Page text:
Bryan: (00:07:14) I love your content on social media, by the way. It’s so cheerful. So happy, you know, it’s just, that her voice is very soothing as well. And like the way you make your information, very digestible.
It’s like, I love to elevate right? And that’s the reason why like opportunity came through each LT to be in the podcast. It’s like, oh, reach out to Dr. Joyce Park to see if she’s interested in being on the podcast. And luckily, you’re here. So, thank you so much.
Dr. Joyce: (00:07:35) No, thanks for the invite. Honestly, when I send content out there into the universe, I sometimes forget that people watch it because, you know, I’m just like cringy li dancing in my room.
And I don’t think that it’s going to reach someone and that the information and the healthcare information that I share are going to impact someone’s life. So, it always means a lot for me to hear that.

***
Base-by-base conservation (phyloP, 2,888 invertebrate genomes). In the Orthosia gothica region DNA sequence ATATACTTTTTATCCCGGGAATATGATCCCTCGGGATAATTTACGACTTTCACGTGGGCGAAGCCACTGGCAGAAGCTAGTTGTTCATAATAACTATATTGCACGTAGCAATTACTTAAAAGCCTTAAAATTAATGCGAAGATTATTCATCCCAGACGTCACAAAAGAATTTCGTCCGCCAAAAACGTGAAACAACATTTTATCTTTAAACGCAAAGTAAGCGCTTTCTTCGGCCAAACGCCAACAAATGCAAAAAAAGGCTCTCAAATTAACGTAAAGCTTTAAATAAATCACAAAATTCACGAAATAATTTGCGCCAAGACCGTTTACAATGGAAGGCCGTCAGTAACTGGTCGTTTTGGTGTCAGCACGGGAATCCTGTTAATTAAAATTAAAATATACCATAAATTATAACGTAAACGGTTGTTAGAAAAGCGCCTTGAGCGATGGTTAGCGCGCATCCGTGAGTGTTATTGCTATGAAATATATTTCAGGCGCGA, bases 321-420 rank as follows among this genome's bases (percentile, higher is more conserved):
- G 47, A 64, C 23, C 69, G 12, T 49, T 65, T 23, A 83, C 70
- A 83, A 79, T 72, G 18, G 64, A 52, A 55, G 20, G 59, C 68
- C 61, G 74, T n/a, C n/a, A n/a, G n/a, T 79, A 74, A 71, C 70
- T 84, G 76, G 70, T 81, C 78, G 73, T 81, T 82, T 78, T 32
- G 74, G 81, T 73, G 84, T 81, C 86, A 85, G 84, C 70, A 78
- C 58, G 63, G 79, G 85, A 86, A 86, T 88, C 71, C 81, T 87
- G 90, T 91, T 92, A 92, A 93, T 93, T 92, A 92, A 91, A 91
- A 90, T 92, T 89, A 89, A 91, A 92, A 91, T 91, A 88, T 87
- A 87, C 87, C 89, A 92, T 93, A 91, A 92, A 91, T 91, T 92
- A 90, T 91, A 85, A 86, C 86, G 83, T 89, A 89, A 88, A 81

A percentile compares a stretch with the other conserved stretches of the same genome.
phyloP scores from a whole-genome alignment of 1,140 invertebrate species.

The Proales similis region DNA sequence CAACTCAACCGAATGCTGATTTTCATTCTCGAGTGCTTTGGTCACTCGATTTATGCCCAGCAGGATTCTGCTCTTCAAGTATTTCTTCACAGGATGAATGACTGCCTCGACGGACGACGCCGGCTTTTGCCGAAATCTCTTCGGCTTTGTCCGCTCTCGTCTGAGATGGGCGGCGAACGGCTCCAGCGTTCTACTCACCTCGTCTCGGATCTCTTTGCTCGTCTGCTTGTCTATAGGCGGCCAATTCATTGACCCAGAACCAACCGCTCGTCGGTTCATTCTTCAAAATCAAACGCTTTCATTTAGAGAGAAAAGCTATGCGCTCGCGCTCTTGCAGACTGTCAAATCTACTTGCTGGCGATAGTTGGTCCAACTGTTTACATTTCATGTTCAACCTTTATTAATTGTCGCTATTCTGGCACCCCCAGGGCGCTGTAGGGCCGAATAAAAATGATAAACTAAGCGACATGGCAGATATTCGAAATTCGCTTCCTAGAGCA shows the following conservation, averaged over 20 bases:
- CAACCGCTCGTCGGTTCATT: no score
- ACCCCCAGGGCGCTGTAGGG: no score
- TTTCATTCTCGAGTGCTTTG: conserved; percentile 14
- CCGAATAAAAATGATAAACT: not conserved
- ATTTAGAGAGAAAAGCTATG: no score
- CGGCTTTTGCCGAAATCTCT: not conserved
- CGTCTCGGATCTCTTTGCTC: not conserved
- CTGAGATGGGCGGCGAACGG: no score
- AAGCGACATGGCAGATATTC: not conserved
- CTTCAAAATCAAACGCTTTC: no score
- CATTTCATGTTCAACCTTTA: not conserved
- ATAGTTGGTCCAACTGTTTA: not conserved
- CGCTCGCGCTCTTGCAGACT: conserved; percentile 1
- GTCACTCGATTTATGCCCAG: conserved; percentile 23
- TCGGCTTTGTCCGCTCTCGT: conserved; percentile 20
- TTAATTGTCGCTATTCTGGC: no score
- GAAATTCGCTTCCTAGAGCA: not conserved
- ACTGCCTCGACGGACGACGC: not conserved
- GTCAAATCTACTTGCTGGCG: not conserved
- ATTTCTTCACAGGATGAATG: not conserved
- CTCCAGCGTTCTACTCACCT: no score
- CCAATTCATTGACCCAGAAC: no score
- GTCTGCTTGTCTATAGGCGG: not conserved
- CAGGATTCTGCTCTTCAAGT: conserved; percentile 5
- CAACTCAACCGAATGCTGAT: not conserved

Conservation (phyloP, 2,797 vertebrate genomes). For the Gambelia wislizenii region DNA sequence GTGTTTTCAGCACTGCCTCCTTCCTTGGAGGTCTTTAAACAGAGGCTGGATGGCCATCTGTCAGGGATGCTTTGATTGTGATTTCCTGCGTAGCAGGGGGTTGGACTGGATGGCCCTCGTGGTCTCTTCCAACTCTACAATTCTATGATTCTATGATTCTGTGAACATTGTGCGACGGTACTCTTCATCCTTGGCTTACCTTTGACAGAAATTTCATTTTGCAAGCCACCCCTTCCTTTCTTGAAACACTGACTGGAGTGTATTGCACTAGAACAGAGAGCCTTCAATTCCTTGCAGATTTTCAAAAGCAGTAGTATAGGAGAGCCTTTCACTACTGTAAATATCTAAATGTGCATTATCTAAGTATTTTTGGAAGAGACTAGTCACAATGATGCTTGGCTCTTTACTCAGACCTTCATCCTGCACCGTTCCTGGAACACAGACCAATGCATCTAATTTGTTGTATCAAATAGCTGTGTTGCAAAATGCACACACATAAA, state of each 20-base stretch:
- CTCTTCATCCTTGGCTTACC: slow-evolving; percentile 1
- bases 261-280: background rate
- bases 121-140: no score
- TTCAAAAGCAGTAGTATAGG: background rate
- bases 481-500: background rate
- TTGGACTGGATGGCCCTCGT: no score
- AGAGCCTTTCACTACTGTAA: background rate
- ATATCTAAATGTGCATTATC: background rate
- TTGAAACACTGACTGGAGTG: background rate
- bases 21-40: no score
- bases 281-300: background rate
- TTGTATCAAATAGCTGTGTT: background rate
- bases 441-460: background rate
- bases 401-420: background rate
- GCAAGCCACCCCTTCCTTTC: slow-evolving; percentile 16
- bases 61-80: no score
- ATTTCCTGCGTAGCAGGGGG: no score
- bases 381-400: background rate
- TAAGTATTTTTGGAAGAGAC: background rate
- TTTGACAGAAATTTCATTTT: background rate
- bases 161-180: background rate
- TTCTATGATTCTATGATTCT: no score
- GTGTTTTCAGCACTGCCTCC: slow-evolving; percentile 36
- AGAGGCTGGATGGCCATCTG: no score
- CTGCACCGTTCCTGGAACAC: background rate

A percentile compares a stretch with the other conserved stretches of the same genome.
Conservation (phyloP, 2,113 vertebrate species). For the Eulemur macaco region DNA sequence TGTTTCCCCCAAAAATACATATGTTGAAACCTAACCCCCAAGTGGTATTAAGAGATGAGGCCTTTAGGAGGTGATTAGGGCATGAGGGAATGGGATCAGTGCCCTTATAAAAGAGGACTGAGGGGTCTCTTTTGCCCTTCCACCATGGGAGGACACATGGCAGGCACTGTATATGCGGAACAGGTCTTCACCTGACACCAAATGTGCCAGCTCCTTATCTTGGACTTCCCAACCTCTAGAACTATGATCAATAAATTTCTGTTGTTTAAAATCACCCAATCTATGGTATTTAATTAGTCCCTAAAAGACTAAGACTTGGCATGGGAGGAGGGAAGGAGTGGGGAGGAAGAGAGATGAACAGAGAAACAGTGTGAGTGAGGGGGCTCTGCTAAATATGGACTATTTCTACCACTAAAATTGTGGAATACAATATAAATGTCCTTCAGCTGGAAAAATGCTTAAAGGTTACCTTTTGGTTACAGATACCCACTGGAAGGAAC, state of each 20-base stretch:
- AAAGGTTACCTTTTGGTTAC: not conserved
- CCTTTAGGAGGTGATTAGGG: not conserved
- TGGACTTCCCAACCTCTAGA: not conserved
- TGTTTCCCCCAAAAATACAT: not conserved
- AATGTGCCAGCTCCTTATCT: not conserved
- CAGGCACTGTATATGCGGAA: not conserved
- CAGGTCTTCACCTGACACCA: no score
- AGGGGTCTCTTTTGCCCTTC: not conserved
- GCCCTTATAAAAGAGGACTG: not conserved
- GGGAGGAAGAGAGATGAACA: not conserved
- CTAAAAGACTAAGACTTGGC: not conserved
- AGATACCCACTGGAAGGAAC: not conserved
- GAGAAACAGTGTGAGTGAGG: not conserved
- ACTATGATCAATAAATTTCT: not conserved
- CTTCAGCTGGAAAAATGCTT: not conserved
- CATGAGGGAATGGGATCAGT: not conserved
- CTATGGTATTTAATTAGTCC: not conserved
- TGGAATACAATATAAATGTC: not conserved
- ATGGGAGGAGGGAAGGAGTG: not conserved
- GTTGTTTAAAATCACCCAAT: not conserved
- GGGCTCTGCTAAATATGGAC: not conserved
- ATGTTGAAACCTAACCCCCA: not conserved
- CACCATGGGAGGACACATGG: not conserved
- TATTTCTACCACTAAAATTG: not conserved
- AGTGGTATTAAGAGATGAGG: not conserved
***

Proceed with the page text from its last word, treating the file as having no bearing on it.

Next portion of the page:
Bryan: (00:07:56) Of course, and I know like the medical path view has not been extremely easy right. And I did have the opportunity to read your blog and, you know, pretty excited that you’ve been keeping up with your blog since 2011, right? So about 12 years now. And there’s a, there’s a piece, uh, like an intro that you wrote that caught my attention. And you said in 2013, that you were unclear about where your medical path was feeling.
I do want to dive deep into that too because I feel like it’s not talked about enough, right? Especially people in the medical field, oftentimes people in the medical field that I know personally make it seem very easy to make it seem like it’s not a problem. I got this, whatever, but I see my, doctor friends today and I realized now that I’m older reflecting, but they went through a lot of traumas.
I guess one of my colleagues, one of my high school, best friends became a surgeon. And when he was going through residency, that was his first time seeing a lot of blood dead people, you know, it’s this, these people, people, and he always hit me up afterward, then hey, can we go get a drink? And it was like a Monday.